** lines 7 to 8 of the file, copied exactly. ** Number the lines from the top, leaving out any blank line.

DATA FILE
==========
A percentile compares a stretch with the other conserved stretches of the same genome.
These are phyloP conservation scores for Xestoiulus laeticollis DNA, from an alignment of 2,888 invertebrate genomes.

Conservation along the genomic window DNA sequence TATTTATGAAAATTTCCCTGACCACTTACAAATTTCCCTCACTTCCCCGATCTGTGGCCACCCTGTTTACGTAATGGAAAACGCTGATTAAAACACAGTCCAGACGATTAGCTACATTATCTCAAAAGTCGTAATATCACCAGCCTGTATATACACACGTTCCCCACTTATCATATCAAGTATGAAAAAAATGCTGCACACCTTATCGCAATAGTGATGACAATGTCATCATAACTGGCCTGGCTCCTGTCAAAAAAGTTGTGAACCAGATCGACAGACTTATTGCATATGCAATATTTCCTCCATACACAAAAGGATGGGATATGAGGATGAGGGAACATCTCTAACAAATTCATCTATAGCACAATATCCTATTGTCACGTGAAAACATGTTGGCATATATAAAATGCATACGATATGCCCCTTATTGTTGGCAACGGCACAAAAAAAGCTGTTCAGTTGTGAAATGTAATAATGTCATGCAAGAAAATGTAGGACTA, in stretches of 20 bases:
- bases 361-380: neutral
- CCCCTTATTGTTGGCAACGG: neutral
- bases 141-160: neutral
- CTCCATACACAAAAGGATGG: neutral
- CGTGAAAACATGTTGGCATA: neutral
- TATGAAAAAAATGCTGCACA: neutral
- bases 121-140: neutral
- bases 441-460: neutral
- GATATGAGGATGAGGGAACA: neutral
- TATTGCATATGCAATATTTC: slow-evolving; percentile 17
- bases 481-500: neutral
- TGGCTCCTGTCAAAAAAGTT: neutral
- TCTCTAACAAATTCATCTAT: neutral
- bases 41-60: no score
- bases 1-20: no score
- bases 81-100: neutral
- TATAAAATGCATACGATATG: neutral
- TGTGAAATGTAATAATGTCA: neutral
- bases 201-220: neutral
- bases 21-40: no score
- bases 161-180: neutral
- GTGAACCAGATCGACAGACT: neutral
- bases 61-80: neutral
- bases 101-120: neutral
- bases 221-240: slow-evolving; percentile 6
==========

- CTCCATACACAAAAGGATGG: neutral
- CGTGAAAACATGTTGGCATA: neutral